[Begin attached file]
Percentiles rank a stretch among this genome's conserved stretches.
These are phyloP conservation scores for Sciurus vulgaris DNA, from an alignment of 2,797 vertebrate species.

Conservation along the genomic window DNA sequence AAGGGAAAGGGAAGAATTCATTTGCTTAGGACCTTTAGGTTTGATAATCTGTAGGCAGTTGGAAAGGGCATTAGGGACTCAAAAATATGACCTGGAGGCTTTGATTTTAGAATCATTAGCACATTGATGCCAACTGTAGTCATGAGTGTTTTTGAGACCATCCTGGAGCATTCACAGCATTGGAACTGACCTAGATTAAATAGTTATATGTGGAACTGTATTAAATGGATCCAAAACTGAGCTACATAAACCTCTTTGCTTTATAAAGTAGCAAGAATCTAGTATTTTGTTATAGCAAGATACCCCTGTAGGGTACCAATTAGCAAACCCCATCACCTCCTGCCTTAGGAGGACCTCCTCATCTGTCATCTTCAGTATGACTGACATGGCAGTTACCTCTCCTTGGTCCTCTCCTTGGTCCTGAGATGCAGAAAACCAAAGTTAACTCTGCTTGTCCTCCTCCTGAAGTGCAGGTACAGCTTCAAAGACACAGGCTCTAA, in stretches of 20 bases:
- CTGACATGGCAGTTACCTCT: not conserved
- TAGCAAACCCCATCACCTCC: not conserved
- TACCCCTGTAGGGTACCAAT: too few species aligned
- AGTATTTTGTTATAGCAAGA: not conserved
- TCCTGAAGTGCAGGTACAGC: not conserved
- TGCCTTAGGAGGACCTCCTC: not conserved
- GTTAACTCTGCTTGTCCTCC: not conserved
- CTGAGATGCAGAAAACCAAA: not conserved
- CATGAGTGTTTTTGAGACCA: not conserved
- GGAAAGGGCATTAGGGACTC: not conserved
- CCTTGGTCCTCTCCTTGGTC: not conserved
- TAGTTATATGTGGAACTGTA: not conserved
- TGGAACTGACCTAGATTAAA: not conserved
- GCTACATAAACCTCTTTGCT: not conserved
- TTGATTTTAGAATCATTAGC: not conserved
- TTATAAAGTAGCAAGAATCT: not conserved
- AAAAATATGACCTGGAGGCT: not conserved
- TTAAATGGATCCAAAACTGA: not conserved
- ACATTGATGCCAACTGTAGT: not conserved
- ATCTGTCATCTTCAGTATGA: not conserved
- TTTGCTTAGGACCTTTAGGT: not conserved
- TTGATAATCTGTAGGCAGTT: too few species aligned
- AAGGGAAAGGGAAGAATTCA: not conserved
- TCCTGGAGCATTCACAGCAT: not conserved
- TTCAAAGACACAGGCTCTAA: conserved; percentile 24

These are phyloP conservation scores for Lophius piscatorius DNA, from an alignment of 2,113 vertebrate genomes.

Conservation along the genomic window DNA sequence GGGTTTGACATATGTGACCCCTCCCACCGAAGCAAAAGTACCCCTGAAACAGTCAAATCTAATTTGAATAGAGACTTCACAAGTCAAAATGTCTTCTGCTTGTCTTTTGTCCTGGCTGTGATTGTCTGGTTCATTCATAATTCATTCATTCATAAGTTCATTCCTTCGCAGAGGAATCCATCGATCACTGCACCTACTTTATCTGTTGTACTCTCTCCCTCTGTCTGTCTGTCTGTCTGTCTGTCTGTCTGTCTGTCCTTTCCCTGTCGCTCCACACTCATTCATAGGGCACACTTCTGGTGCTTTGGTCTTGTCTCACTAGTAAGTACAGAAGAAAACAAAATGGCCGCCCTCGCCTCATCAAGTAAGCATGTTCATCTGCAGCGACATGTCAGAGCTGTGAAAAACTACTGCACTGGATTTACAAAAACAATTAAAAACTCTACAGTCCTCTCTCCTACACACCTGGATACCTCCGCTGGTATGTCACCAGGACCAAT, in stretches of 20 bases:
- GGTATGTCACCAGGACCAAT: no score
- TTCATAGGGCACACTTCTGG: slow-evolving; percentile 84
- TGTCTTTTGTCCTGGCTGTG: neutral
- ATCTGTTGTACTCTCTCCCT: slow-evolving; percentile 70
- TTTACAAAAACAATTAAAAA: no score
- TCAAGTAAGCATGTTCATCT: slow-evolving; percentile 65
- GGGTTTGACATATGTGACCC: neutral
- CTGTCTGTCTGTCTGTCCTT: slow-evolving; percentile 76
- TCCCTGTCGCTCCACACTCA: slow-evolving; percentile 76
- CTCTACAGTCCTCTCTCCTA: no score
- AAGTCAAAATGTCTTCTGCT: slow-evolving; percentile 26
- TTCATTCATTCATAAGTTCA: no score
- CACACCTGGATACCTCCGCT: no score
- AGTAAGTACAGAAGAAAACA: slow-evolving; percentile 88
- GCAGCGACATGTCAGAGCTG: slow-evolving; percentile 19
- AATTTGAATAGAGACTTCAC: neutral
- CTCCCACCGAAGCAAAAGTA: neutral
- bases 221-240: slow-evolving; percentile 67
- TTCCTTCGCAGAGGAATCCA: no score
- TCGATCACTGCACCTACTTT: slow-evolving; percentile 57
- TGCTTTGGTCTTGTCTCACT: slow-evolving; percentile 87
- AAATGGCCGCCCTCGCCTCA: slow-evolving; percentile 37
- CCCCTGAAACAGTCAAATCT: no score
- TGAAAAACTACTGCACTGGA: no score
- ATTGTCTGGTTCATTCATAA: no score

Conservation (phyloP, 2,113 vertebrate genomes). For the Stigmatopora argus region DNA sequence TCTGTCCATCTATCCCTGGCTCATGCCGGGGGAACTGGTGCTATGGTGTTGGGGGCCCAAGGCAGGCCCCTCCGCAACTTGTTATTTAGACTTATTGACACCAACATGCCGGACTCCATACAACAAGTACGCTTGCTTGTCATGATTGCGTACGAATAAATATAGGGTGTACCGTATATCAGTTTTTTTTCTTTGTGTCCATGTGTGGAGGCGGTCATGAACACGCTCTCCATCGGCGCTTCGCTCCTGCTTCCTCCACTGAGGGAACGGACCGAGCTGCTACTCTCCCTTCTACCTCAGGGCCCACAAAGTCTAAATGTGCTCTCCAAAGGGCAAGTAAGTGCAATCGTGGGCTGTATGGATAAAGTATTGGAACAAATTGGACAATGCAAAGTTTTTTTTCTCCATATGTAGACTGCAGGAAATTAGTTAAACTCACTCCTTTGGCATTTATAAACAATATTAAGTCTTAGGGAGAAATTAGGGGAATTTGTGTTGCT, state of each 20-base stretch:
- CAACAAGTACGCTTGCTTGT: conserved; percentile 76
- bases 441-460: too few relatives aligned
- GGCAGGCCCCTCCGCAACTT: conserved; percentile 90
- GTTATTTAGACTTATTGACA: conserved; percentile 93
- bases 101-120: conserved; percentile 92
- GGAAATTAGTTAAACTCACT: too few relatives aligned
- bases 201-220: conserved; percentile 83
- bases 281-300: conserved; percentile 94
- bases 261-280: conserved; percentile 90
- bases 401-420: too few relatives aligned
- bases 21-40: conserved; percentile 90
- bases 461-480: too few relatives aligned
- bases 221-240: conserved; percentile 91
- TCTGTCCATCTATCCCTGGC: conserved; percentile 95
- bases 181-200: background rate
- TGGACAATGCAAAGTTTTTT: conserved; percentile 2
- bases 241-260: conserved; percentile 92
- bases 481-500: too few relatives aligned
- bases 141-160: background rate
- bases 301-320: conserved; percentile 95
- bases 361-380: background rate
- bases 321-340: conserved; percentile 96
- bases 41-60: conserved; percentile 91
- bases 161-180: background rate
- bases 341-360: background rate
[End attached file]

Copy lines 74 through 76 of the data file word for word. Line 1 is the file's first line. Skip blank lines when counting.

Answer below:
- bases 481-500: too few relatives aligned
- bases 141-160: background rate
- bases 301-320: conserved; percentile 95